Treasurer Wayne Swan, Prime Minister Julia Gillard and South Australian Premier Jay Weatherill voting for the sale of uranium to India. Photo: Dean Sewell
LABOR'S national conference has done nothing to strengthen Julia Gillard's authority with the public and has highlighted the continuing leadership tensions in the government.
Kevin Rudd did not make an appearance in yesterday's key uranium debate - despite a central issue being Australia's relations with India, which is at the heart of his foreign affairs portfolio.
It looked like a payback for Gillard not involving him in her decision to prosecute the change to Labor's policy.
Later, moving the foreign affairs platform, Rudd gave a broad speech that had all the appearance of the former prime minister strutting his stuff to impress those worried about the government's future.
Gillard avoided disasters but shone at no point during the three-day conference, which started with her unimpressive address, notable for its ''we are us'' declaration - a speech many thought woeful.
She introduced the key debates on gay marriage, changes to party rules and uranium.
On the first, knowing that the numbers were there to rewrite the platform to support gay marriage - which she does not - she did not even argue the toss, simply saying people knew her views on the subject.
She got her conscience vote for MPs, which heads off any danger of a party split. That will allow her to vote against a backbench bill - highlighting that her stance on this issue is out of sync with that of her party.
Gillard's intervention on party reform kept alive - on life support - the ALP review's proposal that a portion of the national conference should be directly elected. But her knocking of heads had come so late that it was a salvage operation rather than a bold stand for party democracy.
It was done so messily that a special motion had to be moved at the very end of the conference to get the plan - to have the national executive devise a directly elected component for the 2014 conference - in line with party rules. Some other key proposals of the review, such as giving the national president a vote on the party executive, were rejected.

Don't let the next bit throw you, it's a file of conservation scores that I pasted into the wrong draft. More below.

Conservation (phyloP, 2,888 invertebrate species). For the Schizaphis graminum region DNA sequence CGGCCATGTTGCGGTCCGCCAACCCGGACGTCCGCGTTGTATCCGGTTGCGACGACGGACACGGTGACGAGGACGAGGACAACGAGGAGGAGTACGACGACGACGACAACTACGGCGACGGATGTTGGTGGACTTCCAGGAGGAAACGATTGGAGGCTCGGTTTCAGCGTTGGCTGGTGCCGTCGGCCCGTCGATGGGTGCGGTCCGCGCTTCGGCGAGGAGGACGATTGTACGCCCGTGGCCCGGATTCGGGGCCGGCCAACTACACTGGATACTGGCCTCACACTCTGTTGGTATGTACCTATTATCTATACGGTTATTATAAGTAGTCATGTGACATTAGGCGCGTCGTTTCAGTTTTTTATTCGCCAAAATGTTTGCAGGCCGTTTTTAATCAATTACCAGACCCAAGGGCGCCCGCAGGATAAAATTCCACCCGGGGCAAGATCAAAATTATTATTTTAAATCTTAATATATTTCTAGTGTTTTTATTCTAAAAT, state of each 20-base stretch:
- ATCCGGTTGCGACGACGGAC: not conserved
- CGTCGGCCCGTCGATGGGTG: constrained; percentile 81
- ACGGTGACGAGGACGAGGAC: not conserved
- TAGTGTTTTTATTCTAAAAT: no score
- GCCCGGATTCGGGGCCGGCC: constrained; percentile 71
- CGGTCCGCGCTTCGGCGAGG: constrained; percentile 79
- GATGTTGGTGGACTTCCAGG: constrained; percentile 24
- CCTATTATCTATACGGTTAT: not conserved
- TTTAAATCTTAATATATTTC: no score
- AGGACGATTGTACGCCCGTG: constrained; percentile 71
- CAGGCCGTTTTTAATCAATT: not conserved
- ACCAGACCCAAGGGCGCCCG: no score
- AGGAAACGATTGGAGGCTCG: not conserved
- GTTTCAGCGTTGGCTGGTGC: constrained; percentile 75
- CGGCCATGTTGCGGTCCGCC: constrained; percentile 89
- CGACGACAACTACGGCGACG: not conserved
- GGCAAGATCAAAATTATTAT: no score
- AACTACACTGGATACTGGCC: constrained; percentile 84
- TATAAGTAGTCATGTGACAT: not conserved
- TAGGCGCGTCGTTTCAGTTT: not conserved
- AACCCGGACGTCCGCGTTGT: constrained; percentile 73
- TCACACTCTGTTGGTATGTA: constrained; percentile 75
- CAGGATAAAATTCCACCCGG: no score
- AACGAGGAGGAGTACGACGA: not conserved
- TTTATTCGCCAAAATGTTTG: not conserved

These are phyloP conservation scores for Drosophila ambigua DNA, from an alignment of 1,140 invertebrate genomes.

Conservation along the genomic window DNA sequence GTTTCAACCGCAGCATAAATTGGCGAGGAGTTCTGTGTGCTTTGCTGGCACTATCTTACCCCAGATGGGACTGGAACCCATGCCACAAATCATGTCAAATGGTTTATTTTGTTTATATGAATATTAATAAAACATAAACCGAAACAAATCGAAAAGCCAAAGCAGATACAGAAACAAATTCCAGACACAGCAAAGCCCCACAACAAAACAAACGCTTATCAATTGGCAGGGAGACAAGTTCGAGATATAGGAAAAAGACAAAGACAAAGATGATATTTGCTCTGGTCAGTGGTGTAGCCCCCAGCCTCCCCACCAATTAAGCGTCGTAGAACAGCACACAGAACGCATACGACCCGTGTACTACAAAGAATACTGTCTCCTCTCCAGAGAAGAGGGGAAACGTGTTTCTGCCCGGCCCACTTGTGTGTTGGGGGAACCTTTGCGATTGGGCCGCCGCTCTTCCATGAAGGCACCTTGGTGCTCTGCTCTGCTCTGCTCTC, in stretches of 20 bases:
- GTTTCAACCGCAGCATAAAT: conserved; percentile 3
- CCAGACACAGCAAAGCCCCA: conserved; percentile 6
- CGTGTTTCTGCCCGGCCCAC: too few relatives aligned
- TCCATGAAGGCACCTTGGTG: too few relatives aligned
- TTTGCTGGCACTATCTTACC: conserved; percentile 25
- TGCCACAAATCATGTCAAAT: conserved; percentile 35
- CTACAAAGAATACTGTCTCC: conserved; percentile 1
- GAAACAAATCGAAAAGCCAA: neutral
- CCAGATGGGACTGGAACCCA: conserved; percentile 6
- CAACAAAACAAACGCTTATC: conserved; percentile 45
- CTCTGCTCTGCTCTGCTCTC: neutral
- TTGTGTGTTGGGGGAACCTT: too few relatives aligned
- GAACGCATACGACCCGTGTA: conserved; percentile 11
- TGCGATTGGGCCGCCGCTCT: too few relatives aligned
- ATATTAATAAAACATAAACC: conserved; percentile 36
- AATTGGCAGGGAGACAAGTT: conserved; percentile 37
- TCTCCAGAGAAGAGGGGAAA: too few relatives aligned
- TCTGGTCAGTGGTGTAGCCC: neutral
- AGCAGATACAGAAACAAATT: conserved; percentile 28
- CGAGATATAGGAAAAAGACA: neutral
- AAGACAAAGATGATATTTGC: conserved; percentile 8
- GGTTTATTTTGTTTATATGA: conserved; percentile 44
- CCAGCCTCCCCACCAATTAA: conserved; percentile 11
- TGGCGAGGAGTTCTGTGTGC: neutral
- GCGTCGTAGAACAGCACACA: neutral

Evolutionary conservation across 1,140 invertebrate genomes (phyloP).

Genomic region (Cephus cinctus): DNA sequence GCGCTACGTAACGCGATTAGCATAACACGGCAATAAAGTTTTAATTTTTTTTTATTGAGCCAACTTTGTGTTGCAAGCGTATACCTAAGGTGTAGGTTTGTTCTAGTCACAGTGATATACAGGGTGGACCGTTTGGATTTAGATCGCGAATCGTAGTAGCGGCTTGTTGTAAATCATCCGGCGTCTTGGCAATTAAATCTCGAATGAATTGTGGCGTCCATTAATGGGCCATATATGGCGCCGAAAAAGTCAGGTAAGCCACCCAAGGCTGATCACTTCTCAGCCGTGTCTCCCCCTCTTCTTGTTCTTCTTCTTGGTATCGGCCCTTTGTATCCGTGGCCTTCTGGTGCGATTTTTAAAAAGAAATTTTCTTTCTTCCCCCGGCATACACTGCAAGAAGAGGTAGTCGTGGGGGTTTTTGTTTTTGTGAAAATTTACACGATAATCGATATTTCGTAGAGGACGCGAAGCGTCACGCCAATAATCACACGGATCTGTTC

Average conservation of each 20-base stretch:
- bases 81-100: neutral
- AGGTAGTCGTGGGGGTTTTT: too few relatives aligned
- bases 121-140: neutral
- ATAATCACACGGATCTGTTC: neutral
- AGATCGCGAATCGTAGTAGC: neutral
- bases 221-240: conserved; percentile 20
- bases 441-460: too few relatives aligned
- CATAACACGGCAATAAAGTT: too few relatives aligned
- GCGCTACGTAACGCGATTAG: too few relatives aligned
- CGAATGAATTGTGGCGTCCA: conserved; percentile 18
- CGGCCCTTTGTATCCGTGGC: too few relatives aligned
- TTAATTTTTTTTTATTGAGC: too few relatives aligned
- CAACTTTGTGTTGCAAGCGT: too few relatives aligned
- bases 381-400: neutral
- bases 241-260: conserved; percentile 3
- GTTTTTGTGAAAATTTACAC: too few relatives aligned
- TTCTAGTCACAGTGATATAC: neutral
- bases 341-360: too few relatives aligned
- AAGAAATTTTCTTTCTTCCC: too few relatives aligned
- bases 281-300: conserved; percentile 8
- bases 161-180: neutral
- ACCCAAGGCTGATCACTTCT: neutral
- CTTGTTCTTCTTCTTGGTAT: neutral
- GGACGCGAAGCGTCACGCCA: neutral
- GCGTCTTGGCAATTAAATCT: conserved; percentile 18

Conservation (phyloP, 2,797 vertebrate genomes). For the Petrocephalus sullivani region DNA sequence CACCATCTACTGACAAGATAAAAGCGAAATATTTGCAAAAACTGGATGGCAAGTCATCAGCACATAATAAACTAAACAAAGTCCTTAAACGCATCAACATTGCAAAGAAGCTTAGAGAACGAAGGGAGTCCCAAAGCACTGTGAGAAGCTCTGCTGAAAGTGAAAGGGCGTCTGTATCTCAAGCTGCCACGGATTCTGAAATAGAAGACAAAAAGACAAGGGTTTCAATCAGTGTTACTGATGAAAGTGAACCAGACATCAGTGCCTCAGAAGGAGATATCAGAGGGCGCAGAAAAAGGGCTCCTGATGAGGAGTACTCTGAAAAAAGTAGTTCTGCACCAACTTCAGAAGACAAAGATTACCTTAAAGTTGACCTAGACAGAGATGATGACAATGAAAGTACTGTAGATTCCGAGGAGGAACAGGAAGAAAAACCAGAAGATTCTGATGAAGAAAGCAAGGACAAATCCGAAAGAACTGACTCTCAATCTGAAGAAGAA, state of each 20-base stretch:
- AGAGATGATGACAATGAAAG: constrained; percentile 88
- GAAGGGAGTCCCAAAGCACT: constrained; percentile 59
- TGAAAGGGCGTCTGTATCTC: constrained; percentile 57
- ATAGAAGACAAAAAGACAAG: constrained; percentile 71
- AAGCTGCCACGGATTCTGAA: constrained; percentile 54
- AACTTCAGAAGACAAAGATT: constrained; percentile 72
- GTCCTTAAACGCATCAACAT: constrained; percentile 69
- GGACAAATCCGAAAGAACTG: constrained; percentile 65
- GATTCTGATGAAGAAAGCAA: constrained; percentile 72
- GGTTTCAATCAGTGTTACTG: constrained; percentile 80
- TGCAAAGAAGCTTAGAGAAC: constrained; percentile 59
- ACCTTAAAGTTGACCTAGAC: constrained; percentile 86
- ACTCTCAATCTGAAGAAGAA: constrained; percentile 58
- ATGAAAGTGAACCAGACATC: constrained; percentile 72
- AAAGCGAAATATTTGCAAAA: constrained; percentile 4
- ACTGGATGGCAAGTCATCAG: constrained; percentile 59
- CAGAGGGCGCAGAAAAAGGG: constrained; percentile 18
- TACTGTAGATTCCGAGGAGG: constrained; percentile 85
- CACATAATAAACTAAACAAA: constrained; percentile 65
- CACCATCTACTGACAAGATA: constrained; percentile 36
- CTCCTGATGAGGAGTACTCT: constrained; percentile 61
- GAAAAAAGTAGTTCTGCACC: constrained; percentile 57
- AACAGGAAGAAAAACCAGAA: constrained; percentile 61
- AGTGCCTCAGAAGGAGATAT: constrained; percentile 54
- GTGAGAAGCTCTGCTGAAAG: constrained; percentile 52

In the Labor Party, moves to advance democracy are seen as potentially dangerous medicine that must be taken in very small doses.
The one substantial clear-cut decision of the conference was to lift the party's ban on the export of uranium to India, predictably controversial among delegates. It is a sensible move for the party, although it is also, in political terms, something of a Labor gift to the Greens.
Despite the uranium policy change, this conference will be mainly remembered for its decision on gay marriage. That platform change is a worthwhile advance, although it won't lead to immediate legislative progress and so will disappoint many reformers. But more generally, a lot of ordinary voters will believe that Labor's conference, which happens only every three years, has been obsessed with an issue that is not at the top of most electors' priorities.
For Gillard this conference was a missed opportunity, despite the uranium policy. The delegates delivered to her the appearance of the noisy conference she had anticipated, although the factional control was (mostly) in place. She, however, could not seize the occasion to make the conference a convincing launch pad to start 2012 on a higher political plane.
Follow the National Times on Twitter: @NationalTimesAU